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created 2002 · complexity basic · author Salman Halim · version 6.0

In a complex project you may be working with many files (buffers) in Vim, or you may be working with many instances of Vim. In addition, you may be working on files in different directories.

It may help to automatically change the color scheme to clearly identify where you are (which file, or which Vim, or which directory) to avoid accidentally changing the wrong file.

Which file[]

When using one instance of Vim to edit multiple files it can be easy to switch to Vim from another application then start typing in the current buffer which may not be for the intended file (requires Esc, undo, go to the other buffer and . to redo).

One way to avoid this is to use a different color scheme depending on the file you are working on:

au BufEnter * if (exists("b:colors_name")) | let b:current_colors=colors_name
 \| execute "colorscheme " . b:colors_name | endif
au BufLeave * if (exists("b:current_colors")) | execute "colorscheme " . b:current_colors | endif

If you define b:colors_name with a particular color scheme name, then the above autocommands will switch to that colorscheme when you enter that window, and will return to the original color upon departure.

Inside ftplugin/java.vim, for example, you might have let b:colors_name=morning, causing all java files to have a distinguishing color scheme.

Which directory[]

When editing files in two different directories, for example when copying code from one file to another, changing the color scheme helps to quickly identify the directory of the current file:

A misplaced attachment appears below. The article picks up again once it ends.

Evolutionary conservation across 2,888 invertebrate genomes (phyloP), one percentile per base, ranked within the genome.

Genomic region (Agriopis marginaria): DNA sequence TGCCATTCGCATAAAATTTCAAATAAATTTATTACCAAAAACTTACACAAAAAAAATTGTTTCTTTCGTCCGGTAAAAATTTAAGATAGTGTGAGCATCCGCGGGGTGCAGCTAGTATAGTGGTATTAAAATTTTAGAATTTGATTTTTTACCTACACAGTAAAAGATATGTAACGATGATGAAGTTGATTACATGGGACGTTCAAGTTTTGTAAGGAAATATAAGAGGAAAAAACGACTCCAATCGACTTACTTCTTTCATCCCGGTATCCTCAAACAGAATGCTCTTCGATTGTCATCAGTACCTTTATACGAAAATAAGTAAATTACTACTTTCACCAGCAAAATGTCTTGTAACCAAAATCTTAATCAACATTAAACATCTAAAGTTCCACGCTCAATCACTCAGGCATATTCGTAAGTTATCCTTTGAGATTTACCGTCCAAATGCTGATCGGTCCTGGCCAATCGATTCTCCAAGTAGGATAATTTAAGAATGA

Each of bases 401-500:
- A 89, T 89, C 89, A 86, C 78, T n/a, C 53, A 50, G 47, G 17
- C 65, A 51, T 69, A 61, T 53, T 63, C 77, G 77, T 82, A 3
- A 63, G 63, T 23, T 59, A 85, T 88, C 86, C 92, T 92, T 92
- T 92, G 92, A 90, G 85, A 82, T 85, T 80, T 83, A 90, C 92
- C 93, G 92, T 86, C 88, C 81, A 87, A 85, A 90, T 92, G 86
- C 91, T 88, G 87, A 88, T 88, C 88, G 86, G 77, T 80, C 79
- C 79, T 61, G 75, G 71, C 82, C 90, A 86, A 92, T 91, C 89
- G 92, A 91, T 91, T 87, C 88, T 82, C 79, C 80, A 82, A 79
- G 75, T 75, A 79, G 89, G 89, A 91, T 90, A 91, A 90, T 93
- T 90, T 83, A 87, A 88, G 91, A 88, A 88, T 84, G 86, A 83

:autocmd BufEnter * if match(@%,'/otherdir/')>=0 | colorscheme oceanblack | else | colorscheme inkpot | end

Register @% contains the name of the current file.

The procedure does not work well for split windows (it might be better to use BufWinEnter instead of BufEnter?).

Which instance[]

On some systems using focus-follows-mouse, it can be convenient to have many instances of Vim running, then select the required instance by pointing with the mouse (no click required).

The following shows the focused Vim with a white background, while the others are dark. That makes it easy to be sure you are typing in the right window.

:autocmd FocusLost * :colorscheme desert
:autocmd FocusGained * :colorscheme default


Proposed variant for Which file, to be pasted in the vimrc or as a global plugin:

if has('autocmd')
	" change colorscheme depending on current buffer
	" if desired, you may set a user-default colorscheme before this point,
	" otherwise we'll use the Vim default.
	" Variables used:
		" g:colors_name : current colorscheme at any moment
		" b:colors_name (if any): colorscheme to be used for the current buffer
		" s:colors_name : default colorscheme, to be used where b:colors_name hasn't been set
	if has('user_commands')
		" User commands defined:
			" ColorScheme <name>
				" set the colorscheme for the current buffer
			" ColorDefault <name>
				" change the default colorscheme
		command -nargs=1 -bar ColorScheme
			\ colorscheme <args>
			\ | let b:colors_name = g:colors_name
		command -nargs=1 -bar ColorDefault
			\ let s:colors_name = <q-args>
			\ | if !exists('b:colors_name')
				\ | colors <args>
			\ | endif
	if !exists('g:colors_name')
		let g:colors_name = 'default'
	let s:colors_name = g:colors_name
	au BufEnter *
		\ let s:new_colors = (exists('b:colors_name')?(b:colors_name):(s:colors_name))
		\ | if s:new_colors != g:colors_name
			\ | exe 'colors' s:new_colors
		\ | endif
  • Advantages:
    • Don't invoke the :colorscheme command if the desired colorscheme is already set
    • When switching between buffers, both of which have b:colors_name set, don't load (even temporarily) the colorscheme which was set before we entered the one we're now leaving
    • Handles the case when no "default colorscheme" is set by the vimrc
    • "Degrades gracefully" when run on feature-poor versions of Vim
  • Caveats and known bugs:

--Tonymec 03:22, September 23, 2009 (UTC)